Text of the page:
Final Tips!

  • Try to avoid chemical sunscreens and those containing nano particles, parabens or unstable oils. Choose a sunscreen containing the mineral reflector zinc oxide (not nano!) instead. Sun protection factors of 20-30 are great to protect your skin against sunburn, the main cause of skin cancer. Think, that all 100+++ factor claims are just another sneaky selling trick! Essentially, these products won‘t give you a much higher protection than any regular SPF 30 sunscreen, but will most likely overload your skin with unnecessary irritants!
  • Mineral sunscreen should be the last product you apply. Yet, mineral foundation or a few dabs of makeup can be applied on top of your sunscreen.
  • Depending on your skin type, 5-15 minutes of sun exposure daily – without any sunscreen applied – are beneficial for your skin and for the health of your whole organism: The sun helps to stimulate vitamin D production. At the same time, we should always remember not to overdo our sunbathing sessions. The more time we spend in the sun, the more liver spots and hyper-pigmentation marks we will get. The more moles we have, the greater is the risk of developing skin cancer. Keep in mind, that the difference between medicine and poison is the dose!
  • Clothing can protect you, especially a wide-brimmed hat (a sombrero or one of those big chinese straw hats are great for this purpose), big sunglasses and long-sleeved shirts. However, a white cotton shirt is not enough! It has a maximum protection factor of 10, which means that dangerous UV-A and-B rays can easily penetrate through the fabric. If your shirt it wet, the SPF goes nearly down to zero. Wear tightly woven, dark, but airy and comfortable fabrics instead. In addition, sunglasses are not just a fashion accessory! If your sunglasses have been certified by the CE label, your eyes are not only protected from UV radiation, but also from a well known eye disease – cataracts. It‘s a progressive disease, which clouds the lens of your eyes: Affected people begin to see things blurred at first, then contrasts will decrease, while sensitivity increases.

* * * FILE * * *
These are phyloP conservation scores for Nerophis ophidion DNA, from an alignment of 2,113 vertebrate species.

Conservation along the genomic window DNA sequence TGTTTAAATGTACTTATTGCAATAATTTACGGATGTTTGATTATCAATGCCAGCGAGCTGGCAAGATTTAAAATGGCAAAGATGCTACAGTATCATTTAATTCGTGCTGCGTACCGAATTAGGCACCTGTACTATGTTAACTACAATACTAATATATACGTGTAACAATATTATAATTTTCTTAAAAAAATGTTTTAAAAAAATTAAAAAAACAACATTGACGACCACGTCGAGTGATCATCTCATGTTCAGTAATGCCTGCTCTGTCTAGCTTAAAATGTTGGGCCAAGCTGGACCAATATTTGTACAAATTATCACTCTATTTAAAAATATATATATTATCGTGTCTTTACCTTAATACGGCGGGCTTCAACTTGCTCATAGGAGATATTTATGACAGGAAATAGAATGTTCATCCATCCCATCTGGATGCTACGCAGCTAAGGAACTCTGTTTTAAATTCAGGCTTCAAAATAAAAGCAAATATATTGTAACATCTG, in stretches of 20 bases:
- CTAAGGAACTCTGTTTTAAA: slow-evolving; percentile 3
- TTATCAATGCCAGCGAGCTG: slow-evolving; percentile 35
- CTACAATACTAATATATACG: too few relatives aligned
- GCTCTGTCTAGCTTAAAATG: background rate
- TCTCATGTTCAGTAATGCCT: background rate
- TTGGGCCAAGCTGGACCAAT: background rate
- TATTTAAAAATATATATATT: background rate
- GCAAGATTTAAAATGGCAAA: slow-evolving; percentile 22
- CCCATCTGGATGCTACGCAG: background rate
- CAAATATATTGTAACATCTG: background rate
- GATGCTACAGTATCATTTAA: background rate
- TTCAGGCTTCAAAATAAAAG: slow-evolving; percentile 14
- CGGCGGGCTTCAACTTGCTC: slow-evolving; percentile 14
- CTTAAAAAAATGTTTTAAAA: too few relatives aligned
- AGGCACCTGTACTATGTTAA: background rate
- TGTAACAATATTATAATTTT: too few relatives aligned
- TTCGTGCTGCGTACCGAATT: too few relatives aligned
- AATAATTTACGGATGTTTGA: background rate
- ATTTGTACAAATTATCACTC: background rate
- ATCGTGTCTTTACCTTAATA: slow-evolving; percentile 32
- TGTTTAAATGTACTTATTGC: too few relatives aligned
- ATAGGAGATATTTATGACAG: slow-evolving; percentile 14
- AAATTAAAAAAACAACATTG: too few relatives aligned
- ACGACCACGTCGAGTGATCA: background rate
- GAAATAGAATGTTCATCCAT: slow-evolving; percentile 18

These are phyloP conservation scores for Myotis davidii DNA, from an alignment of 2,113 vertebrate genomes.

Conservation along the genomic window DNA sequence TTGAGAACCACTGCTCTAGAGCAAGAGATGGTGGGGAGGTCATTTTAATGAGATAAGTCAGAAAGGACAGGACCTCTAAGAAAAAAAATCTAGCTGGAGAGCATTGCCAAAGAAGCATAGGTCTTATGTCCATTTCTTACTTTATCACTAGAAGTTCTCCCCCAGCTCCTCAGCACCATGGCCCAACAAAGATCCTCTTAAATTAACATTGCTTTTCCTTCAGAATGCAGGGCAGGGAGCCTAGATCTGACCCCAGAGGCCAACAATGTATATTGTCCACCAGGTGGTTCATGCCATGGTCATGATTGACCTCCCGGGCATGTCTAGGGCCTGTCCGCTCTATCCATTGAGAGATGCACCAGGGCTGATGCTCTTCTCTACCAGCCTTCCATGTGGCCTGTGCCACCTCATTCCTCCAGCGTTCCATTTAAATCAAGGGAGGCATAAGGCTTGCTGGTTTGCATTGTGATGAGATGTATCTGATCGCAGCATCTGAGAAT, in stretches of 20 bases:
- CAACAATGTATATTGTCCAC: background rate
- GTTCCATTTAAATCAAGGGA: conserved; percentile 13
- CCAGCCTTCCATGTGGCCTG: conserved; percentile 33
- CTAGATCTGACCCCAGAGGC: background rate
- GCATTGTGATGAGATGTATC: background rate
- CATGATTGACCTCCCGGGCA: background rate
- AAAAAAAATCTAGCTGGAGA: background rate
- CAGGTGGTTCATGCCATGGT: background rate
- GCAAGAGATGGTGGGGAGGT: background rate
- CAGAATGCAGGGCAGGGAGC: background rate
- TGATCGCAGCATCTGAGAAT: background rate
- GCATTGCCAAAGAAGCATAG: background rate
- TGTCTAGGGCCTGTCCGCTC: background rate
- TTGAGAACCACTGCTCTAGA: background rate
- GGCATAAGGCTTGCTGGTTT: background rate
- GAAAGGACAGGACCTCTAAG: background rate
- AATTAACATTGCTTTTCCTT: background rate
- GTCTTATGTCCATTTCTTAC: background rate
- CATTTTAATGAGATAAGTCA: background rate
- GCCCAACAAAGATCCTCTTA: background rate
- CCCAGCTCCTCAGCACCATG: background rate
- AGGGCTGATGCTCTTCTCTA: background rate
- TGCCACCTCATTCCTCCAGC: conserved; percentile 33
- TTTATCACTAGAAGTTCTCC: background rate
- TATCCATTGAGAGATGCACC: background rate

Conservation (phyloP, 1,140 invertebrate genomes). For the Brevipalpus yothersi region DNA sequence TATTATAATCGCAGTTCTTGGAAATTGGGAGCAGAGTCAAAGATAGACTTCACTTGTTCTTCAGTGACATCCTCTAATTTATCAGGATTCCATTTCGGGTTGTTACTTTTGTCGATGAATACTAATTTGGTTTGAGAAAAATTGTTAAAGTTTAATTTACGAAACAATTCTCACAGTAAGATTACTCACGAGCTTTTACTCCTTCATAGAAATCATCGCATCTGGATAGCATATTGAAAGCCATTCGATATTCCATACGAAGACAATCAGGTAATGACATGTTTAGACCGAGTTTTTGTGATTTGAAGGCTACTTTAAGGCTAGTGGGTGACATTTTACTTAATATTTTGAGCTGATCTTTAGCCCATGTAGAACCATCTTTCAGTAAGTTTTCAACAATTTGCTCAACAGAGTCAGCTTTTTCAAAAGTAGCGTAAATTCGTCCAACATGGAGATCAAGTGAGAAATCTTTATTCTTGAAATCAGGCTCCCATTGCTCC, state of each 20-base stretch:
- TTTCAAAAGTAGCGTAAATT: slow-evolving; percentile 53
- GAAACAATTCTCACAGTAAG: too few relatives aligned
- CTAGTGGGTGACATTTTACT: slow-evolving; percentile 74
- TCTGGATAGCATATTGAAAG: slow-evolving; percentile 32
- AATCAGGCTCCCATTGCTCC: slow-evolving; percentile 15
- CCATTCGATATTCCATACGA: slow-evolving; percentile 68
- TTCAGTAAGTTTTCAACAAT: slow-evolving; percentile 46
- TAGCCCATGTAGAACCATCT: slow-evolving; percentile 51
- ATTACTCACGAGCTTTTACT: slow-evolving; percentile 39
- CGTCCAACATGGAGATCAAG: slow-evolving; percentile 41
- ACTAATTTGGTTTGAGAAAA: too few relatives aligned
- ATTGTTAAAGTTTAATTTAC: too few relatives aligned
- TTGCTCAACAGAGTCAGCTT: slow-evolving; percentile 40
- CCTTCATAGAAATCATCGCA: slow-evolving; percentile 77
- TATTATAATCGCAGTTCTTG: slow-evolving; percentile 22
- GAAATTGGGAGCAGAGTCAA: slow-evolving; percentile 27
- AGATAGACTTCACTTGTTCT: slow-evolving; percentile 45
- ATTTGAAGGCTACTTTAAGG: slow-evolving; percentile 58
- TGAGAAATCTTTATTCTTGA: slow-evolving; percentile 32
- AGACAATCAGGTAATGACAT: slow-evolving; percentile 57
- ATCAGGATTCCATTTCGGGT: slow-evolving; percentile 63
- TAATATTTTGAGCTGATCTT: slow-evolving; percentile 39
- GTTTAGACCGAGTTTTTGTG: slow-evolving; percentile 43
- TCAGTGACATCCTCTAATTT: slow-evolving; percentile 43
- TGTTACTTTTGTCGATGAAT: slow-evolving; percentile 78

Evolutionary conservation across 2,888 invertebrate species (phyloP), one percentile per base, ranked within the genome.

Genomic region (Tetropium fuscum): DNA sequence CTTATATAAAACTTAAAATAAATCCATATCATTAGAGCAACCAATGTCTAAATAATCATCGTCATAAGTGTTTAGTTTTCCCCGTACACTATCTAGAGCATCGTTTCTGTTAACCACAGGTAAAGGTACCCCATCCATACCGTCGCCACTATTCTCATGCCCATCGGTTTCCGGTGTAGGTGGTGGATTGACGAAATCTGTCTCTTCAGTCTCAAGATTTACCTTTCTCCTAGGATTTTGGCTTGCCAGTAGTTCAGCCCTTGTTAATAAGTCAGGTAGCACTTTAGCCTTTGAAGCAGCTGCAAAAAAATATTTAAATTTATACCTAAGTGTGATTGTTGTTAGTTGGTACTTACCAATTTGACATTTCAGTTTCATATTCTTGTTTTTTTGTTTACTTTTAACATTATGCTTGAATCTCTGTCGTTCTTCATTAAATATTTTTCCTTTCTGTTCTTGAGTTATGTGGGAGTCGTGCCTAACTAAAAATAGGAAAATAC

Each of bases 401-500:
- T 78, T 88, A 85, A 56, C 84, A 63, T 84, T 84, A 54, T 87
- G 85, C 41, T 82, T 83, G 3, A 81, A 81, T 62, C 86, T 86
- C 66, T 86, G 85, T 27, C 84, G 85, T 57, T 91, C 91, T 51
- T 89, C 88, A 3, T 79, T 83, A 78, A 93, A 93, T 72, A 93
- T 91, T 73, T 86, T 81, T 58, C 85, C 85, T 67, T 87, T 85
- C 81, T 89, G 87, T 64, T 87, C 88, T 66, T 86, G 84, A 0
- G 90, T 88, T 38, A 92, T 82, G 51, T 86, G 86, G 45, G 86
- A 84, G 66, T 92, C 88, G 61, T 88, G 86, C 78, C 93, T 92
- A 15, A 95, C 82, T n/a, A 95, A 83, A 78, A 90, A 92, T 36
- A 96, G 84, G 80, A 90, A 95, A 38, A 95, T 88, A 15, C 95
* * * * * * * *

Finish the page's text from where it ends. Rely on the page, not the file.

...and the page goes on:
• The sun’s UV radiation is most intense during the middle part of the day between 10-11 am and 3-4 pm (this time range is varying a little, depending on where you live). During these hours, stay inside – or stay in the shade wearing your hat and sunglasses. Make a siesta! It depends on your skin type, the time of day and the weather conditions, how long you can expose yourself to the sun. As a general rule of thumb, several short periods of exposure are less “dangerous” than a long one. Small children up to one year of age should always stay in the shade!
  • Remember to drink enough water (2-3 liters a day) and to integrate lots of antioxidants and carotenoids into your diet: fresh greens, berries, tomatoes, carrots, paprika, broccoli, peaches, grapefruits, melons, apricots, mangos, avocados, … . All in all: lots of fresh and colourful vegetables and/or fruit. Red, yellow and green! Feed your skin from the inside out!

Okay, I know, I know! This was long! Maybe your friends are already calling you every three minutes to ask you out, simply because it‘s such a lovely sunny day! I know, it was a whole lot of information and definitely not easy to digest.

Well? Go out and have some fun!

What about you? Which types of sunscreen do you prefer to use? Do you use any sunscreen at all? Have you ever found a sunscreen that doesn’t make you break out? Share your holy grails with us! And tell us about your doubts, concerns or convictions!